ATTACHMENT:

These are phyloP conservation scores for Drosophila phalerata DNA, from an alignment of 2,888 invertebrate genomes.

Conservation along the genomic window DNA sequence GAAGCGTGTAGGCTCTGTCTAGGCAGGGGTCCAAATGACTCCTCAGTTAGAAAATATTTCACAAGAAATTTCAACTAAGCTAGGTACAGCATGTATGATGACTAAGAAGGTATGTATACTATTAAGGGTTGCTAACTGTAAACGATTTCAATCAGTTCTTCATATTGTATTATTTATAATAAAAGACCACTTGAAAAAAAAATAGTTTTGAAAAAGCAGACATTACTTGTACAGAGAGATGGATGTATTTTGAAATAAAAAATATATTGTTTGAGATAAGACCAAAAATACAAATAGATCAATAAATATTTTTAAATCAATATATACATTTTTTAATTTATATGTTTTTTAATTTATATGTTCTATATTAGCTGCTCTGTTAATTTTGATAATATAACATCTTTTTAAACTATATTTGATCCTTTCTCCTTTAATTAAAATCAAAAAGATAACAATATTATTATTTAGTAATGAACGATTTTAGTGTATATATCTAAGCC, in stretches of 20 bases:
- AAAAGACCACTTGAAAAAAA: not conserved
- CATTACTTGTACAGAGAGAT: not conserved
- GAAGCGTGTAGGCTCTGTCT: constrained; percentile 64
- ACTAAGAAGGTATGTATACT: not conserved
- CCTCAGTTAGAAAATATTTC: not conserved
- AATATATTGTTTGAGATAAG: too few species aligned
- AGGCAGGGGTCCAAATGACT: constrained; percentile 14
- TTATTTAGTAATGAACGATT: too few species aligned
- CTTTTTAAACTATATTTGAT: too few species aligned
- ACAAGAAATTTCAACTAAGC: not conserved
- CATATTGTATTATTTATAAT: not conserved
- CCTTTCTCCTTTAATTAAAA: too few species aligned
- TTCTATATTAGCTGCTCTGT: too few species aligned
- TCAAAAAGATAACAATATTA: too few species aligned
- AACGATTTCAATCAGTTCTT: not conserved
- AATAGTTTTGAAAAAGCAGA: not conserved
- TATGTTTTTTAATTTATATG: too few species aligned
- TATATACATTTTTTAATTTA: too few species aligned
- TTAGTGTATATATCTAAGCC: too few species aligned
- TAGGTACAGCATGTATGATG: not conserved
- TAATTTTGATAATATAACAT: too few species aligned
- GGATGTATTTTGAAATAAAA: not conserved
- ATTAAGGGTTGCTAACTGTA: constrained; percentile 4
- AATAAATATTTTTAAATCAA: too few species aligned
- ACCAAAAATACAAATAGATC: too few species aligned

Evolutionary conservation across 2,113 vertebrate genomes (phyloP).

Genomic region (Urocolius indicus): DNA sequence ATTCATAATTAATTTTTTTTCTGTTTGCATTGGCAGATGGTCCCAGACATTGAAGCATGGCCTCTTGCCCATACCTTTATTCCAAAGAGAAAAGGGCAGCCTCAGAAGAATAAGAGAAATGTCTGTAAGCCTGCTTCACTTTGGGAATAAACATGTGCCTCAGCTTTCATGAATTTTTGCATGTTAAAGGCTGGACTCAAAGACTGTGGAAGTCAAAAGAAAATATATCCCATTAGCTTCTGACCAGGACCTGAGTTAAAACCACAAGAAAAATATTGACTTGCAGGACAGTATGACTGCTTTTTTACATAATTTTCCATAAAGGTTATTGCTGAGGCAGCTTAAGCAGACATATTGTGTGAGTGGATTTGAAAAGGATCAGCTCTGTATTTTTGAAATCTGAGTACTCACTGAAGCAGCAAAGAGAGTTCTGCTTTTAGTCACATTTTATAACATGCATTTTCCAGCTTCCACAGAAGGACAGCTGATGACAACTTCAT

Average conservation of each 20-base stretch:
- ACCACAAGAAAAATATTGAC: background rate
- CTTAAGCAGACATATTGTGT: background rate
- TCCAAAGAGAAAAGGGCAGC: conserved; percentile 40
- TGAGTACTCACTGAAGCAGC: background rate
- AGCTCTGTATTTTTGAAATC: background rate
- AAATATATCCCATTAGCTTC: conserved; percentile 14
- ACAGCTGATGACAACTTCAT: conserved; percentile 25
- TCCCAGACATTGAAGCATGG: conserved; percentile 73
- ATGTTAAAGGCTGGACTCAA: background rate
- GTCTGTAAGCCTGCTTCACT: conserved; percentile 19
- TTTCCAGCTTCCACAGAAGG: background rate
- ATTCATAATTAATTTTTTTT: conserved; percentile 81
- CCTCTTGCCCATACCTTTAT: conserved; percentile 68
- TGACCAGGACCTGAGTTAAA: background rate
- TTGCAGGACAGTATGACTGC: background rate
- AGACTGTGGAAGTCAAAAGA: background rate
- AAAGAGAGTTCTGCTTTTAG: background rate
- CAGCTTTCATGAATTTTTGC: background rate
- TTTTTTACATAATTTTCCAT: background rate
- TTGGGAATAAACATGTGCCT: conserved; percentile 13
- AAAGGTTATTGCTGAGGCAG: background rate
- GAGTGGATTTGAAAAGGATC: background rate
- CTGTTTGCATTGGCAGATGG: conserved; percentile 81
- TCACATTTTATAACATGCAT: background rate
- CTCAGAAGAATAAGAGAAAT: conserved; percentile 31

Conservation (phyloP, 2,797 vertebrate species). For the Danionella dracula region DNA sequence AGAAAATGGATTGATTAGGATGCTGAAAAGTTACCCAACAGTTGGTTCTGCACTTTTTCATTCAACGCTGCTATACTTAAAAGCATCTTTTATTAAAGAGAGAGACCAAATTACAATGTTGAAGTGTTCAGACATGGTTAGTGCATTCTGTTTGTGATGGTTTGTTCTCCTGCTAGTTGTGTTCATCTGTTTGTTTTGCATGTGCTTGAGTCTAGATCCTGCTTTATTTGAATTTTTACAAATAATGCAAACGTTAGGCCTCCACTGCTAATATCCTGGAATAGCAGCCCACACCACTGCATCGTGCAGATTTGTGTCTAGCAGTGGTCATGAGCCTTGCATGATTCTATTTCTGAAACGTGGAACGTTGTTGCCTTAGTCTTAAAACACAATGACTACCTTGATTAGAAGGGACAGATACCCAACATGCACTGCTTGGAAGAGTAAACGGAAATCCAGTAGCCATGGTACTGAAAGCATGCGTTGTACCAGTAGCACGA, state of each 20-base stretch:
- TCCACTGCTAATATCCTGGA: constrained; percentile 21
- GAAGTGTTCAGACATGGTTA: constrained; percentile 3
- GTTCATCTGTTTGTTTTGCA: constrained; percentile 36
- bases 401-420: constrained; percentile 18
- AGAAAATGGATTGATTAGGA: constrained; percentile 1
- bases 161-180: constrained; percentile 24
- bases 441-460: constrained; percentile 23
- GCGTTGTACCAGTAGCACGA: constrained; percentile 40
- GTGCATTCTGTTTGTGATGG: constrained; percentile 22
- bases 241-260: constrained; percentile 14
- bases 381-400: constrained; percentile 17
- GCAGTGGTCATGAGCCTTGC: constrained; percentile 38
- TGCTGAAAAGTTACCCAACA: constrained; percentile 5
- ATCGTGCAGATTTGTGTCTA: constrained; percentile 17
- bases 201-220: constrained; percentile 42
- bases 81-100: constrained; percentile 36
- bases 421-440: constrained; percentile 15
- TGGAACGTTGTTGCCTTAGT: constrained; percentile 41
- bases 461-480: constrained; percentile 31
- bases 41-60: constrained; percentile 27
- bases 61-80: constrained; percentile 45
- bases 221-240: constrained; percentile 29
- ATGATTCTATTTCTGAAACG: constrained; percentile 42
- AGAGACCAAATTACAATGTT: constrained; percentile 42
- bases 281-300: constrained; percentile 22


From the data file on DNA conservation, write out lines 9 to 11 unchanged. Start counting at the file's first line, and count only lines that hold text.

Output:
- AGGCAGGGGTCCAAATGACT: constrained; percentile 14
- TTATTTAGTAATGAACGATT: too few species aligned
- CTTTTTAAACTATATTTGAT: too few species aligned